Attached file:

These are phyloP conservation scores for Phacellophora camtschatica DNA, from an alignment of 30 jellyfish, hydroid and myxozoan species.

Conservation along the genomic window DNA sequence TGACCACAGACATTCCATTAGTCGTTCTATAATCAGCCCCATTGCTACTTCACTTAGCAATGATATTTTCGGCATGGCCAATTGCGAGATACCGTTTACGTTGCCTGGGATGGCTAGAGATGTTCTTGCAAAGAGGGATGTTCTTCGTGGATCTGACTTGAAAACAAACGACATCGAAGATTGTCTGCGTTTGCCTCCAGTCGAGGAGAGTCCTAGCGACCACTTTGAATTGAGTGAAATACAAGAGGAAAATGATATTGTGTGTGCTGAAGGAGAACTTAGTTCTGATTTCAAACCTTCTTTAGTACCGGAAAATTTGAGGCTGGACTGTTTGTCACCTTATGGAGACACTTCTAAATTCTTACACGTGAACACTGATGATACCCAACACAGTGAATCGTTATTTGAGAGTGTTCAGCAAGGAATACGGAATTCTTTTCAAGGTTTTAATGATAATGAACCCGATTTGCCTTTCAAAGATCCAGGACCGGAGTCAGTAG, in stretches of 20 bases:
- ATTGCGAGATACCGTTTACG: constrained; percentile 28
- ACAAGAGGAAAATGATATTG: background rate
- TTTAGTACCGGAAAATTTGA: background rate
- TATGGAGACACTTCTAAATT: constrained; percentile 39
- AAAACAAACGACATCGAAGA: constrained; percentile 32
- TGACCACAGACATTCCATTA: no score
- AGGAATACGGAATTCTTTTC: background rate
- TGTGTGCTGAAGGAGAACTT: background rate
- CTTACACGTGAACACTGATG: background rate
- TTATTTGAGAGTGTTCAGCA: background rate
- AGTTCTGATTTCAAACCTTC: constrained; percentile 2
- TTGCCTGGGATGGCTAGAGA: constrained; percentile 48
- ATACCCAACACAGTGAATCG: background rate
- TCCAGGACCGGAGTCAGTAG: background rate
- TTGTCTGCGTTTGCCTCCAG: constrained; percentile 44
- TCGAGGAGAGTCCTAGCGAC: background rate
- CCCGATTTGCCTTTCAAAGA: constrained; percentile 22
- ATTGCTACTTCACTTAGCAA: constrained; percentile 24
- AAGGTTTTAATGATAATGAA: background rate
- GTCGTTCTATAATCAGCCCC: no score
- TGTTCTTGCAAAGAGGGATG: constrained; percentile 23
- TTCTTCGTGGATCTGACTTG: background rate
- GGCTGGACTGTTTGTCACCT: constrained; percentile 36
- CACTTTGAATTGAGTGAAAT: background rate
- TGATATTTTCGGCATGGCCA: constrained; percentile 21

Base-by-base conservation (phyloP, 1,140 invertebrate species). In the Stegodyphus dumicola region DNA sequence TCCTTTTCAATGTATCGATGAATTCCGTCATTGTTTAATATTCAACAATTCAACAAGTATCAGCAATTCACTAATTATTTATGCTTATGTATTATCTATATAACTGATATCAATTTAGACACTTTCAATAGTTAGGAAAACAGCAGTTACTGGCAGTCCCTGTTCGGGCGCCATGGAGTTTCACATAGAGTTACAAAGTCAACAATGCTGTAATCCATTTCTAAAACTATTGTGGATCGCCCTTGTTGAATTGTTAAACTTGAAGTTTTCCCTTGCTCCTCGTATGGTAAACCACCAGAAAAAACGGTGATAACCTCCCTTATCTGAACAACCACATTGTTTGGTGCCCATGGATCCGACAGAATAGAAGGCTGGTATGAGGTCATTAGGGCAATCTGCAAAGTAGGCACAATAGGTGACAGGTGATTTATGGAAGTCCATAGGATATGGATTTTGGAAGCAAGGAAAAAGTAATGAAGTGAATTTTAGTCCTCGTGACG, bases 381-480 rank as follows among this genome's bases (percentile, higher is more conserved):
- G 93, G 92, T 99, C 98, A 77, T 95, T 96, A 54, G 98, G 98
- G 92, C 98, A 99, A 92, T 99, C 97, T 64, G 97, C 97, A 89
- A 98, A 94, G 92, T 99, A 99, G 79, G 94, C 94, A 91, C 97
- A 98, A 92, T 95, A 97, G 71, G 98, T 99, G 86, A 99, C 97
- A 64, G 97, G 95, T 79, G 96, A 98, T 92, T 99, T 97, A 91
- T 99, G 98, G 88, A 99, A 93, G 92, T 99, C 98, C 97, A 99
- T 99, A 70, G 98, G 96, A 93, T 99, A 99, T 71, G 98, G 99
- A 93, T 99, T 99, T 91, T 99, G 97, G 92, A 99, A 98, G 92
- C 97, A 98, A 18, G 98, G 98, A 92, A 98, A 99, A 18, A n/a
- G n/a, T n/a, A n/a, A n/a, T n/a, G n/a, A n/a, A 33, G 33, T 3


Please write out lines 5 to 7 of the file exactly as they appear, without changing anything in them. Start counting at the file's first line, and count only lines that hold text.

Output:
- TTTAGTACCGGAAAATTTGA: background rate
- TATGGAGACACTTCTAAATT: constrained; percentile 39
- AAAACAAACGACATCGAAGA: constrained; percentile 32